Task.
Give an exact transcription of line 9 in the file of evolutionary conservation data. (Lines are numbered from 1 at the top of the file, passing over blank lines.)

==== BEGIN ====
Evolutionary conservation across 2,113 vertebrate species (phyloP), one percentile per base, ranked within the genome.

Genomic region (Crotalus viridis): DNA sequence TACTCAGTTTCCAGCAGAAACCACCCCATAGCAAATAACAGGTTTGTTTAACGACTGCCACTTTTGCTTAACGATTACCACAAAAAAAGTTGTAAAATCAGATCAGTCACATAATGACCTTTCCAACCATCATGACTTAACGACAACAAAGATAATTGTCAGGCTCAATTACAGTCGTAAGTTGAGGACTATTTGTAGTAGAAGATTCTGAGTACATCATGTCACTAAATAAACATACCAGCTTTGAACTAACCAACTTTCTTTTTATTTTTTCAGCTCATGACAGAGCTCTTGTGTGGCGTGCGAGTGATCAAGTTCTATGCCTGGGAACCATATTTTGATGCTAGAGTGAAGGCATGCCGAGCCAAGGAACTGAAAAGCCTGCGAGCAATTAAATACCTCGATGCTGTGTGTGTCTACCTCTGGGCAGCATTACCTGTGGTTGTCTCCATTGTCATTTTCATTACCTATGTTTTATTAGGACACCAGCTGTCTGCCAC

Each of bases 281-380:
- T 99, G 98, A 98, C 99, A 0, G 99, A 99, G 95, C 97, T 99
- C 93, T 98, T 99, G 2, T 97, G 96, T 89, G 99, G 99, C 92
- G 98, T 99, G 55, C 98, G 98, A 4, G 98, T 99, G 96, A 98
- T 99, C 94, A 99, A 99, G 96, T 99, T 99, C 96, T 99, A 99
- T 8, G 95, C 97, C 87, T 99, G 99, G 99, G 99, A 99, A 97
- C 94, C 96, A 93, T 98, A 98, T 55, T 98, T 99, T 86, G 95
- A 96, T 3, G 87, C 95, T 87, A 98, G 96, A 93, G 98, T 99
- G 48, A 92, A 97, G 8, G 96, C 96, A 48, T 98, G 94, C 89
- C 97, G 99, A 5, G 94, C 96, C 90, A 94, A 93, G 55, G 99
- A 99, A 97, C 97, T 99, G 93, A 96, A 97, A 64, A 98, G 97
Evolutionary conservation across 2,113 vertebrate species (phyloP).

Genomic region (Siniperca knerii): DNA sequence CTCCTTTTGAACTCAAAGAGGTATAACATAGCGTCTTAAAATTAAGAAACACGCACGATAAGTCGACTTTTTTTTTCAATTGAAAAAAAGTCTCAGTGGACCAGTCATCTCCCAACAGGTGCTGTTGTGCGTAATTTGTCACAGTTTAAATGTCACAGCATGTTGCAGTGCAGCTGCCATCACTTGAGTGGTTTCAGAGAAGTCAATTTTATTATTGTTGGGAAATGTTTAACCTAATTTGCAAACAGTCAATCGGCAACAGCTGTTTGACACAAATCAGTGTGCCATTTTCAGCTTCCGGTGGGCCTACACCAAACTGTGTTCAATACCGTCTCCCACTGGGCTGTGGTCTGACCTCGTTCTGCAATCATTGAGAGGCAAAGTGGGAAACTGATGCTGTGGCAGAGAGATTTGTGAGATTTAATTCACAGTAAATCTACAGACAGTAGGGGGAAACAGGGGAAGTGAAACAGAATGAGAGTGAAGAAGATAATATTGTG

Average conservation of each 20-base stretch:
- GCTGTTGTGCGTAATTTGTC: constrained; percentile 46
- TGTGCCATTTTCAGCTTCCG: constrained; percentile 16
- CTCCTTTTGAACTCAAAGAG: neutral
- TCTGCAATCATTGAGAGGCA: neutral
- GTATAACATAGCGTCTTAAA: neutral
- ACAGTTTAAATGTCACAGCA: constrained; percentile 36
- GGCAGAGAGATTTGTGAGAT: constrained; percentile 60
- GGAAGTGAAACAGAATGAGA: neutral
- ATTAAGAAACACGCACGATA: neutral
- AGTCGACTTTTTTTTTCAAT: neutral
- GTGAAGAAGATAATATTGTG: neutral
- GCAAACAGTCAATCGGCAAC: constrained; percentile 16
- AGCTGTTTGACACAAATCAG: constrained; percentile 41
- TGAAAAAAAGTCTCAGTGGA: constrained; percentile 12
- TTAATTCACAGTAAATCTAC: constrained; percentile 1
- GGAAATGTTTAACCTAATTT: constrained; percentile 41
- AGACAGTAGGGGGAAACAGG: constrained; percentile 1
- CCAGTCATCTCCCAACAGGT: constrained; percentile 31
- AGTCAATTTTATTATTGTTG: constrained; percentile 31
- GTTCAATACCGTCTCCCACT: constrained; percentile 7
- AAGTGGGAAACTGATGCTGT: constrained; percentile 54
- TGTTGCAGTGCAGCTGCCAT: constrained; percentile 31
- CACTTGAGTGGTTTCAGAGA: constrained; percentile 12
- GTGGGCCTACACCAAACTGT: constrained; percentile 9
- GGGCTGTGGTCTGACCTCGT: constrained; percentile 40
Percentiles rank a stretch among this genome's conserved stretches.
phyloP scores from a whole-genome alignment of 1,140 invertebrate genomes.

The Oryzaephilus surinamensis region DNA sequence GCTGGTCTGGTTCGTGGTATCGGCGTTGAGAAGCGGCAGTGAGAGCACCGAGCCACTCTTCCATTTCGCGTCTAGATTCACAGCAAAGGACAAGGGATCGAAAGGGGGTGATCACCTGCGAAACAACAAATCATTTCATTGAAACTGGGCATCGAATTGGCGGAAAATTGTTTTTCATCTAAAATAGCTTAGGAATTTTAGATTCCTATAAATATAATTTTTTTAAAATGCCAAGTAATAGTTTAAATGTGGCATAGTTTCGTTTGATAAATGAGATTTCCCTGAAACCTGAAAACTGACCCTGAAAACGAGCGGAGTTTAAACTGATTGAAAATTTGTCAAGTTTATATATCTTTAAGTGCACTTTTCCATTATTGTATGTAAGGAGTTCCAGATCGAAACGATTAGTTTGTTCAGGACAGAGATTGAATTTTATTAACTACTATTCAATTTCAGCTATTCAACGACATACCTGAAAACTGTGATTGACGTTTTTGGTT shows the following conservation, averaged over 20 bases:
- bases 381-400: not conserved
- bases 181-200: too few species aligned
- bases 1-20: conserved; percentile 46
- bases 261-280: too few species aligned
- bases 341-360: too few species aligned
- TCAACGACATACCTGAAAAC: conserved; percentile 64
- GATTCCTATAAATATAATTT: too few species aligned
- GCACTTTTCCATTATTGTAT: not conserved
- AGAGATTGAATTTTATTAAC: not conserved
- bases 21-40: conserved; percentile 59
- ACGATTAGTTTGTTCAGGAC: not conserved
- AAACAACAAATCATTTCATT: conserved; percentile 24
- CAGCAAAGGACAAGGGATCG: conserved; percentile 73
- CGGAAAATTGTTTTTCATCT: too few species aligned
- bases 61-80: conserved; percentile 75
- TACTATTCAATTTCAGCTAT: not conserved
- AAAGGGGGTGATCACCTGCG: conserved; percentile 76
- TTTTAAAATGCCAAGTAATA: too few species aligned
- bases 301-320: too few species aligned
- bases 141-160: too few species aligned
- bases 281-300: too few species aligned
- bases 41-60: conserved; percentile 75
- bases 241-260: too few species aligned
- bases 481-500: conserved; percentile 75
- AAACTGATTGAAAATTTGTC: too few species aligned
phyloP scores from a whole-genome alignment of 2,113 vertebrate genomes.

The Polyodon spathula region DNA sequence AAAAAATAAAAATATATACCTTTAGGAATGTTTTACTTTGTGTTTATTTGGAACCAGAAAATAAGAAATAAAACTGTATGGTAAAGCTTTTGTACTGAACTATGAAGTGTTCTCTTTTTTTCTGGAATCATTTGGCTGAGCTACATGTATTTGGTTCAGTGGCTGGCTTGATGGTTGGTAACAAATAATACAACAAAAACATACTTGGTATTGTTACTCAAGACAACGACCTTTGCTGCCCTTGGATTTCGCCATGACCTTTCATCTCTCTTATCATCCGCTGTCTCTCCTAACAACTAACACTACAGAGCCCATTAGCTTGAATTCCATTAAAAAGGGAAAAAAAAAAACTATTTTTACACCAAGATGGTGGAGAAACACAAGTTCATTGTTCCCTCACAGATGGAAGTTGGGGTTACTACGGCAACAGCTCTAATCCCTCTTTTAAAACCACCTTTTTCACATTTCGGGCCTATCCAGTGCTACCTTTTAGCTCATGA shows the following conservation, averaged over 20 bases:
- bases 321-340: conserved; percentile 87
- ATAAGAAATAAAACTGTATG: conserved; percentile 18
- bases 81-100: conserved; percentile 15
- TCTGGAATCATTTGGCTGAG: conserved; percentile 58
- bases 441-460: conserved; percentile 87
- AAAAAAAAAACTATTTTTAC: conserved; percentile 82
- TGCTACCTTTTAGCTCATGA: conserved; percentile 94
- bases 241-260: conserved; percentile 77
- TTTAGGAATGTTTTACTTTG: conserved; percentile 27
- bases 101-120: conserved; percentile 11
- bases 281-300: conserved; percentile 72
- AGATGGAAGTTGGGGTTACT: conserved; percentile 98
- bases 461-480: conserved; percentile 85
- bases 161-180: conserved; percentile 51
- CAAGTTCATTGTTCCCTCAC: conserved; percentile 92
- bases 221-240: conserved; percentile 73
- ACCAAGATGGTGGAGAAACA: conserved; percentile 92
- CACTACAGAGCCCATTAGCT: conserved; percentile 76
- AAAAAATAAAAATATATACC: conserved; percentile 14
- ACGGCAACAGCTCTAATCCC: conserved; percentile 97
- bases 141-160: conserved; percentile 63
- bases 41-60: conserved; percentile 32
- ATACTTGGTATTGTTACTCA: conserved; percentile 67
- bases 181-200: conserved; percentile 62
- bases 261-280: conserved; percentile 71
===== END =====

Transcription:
- C 94, C 96, A 93, T 98, A 98, T 55, T 98, T 99, T 86, G 95